The importance of landmark federal patent legislation to the University of Wisconsin-Madison and to an effective national science policy is the topic of the 2006 Kastenmeier Lecture at the UW-Madison Law School on Friday, Nov. 3. Speakers, including former U.S. Sen. Birch Bayh, will discuss what the 1980 Bayh-Dole Act means for technology transfer at UW-Madison and to the rest of the nation. The event will be held at 4 p.m. in Room 2260 of the Law School, 975 Bascom Mall.
Carl E. Gulbrandsen ’81 will speak on “The Law in Action: What the Bayh-Dole Act Means to the University of Wisconsin and the State of Wisconsin, and to an Effective National Science Policy.” Gulbrandsen is the managing director of Wisconsin Alumni Research Foundation (WARF), the patent management organization for the University of Wisconsin-Madison.
Hector De Luca will speak on “Vitamin D and Derivatives,” De Luca is Harry Steenbock Research Professor at the UW-Madison Department of Biochemistry
T. Rockwell Mackie will speak on “Conformational Radiotherapy.” Mackie is a professor in the UW-Madison departments of Medical Physics, Human Oncology, Biomeidical Engineering and Engineering Physics.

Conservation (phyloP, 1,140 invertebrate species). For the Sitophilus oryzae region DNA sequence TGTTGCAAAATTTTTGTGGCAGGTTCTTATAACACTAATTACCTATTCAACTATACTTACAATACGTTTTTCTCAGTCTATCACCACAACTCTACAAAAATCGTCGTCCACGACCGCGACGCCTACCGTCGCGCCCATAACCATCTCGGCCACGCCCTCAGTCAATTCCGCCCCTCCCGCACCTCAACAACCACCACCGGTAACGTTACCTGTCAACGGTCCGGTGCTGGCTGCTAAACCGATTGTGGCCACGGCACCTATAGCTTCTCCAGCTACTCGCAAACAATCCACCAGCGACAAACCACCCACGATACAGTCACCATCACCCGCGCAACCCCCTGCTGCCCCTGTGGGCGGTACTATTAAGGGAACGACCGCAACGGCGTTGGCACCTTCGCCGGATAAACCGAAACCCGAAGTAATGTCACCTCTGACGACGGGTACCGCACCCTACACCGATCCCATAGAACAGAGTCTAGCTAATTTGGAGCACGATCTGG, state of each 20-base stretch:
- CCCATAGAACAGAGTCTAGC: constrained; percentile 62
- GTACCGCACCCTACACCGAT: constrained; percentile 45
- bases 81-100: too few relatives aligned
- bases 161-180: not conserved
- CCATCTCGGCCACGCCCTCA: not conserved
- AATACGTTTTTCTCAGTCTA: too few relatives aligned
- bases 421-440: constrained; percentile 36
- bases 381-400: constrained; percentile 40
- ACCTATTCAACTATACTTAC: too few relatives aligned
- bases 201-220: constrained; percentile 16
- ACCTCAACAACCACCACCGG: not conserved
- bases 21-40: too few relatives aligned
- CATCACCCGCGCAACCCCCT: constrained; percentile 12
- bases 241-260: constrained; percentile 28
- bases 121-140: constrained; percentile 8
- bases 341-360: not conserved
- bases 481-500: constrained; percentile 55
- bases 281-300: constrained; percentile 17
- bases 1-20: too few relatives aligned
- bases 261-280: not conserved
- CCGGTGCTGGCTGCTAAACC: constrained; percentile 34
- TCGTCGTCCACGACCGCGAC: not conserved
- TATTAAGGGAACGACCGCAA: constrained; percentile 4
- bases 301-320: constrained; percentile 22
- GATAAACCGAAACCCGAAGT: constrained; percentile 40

Tickets are not required, but those interested in attending are asked to register by contacting Lynn Thompson at (608) 262-4915 or at firstname.lastname@example.org.
The Robert W. Kastenmeier Lecture is supported by the fund established to honor Robert W. Kastenmeier, an outstanding graduate of the University of Wisconsin Law School, who served with great distinction in the U.S. Congress from 1958-1990. During his tenure, Congressman Kastenmeier made special contributions to the improvement of the judiciary and to the field of intellectual property law. He drafted the rules for the House Committee on the Judiciary that were used for the impeachment of President Richard M. Nixon and drafted the articles of impeachment against Judge Harry Claiborne. In 1985, Congressman Kastenmeier received the Warren E. Burger Award, presented by the Institute for Court Management, and the Service Award of the National Center for State Courts. In 1988, the American Judicature Society honored him with its Justice Award for his contributions to improving the administration of justice. The Kastenmeier Fund was created to recognize these contributions by fostering important legal scholarship in the fields of intellectual property, corrections, administration of justice, and civil liberties. It is a fitting tribute to the leadership of Robert W. Kastenmeier in these areas.